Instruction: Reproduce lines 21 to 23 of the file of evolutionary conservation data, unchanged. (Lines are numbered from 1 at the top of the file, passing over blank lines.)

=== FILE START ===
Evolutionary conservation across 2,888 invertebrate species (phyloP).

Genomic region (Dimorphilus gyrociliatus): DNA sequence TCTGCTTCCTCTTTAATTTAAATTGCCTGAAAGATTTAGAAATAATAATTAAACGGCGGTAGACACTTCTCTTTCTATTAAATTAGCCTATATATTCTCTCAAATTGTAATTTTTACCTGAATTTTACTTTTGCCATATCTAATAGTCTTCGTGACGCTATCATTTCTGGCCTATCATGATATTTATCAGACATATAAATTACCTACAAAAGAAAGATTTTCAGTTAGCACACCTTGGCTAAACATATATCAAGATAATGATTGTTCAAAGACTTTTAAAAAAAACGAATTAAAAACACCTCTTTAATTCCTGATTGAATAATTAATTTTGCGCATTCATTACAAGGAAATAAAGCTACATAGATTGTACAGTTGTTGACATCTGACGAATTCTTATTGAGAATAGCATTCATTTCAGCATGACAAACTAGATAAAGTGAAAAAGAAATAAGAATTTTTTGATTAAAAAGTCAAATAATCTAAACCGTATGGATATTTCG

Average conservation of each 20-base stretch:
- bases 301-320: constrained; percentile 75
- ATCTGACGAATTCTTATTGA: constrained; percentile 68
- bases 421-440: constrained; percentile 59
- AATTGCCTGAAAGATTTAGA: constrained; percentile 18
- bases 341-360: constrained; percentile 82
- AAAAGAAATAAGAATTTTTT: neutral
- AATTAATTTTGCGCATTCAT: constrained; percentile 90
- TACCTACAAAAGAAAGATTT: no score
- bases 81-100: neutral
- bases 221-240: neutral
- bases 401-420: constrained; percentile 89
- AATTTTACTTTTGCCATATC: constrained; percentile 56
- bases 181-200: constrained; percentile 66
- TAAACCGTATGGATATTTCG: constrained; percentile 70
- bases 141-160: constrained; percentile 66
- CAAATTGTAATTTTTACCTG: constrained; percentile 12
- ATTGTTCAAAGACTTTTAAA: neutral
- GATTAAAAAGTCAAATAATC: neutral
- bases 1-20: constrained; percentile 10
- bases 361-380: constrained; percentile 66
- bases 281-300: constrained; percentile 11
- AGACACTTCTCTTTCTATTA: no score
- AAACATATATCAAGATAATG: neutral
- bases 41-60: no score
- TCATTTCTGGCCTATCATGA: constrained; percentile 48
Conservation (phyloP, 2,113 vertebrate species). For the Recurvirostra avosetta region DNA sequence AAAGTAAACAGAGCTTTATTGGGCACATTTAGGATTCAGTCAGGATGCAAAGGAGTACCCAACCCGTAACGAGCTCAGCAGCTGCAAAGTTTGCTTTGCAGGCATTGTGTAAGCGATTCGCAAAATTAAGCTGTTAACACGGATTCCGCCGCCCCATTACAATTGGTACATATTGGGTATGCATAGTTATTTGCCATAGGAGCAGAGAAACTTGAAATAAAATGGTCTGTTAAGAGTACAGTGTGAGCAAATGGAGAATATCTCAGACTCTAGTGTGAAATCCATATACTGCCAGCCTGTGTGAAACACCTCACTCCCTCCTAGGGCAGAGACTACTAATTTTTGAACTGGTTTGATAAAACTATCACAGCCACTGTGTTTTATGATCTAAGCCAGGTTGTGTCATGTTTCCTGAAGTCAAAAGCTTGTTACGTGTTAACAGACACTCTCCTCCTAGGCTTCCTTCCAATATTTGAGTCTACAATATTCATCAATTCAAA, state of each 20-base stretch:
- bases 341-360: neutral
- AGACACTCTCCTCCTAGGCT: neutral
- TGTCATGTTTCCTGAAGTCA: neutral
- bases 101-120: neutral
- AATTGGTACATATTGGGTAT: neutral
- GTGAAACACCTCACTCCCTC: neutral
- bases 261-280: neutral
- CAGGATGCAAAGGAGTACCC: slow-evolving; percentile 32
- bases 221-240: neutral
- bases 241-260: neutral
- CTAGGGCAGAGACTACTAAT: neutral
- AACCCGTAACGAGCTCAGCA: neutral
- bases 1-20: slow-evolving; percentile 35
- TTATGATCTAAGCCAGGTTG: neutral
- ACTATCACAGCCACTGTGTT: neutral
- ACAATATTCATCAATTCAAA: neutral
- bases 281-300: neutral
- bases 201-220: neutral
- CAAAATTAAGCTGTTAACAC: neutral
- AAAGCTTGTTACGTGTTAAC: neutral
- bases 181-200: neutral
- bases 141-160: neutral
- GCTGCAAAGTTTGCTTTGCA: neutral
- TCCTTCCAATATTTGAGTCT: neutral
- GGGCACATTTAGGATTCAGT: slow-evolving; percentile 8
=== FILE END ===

- GATTAAAAAGTCAAATAATC: neutral
- bases 1-20: constrained; percentile 10
- bases 361-380: constrained; percentile 66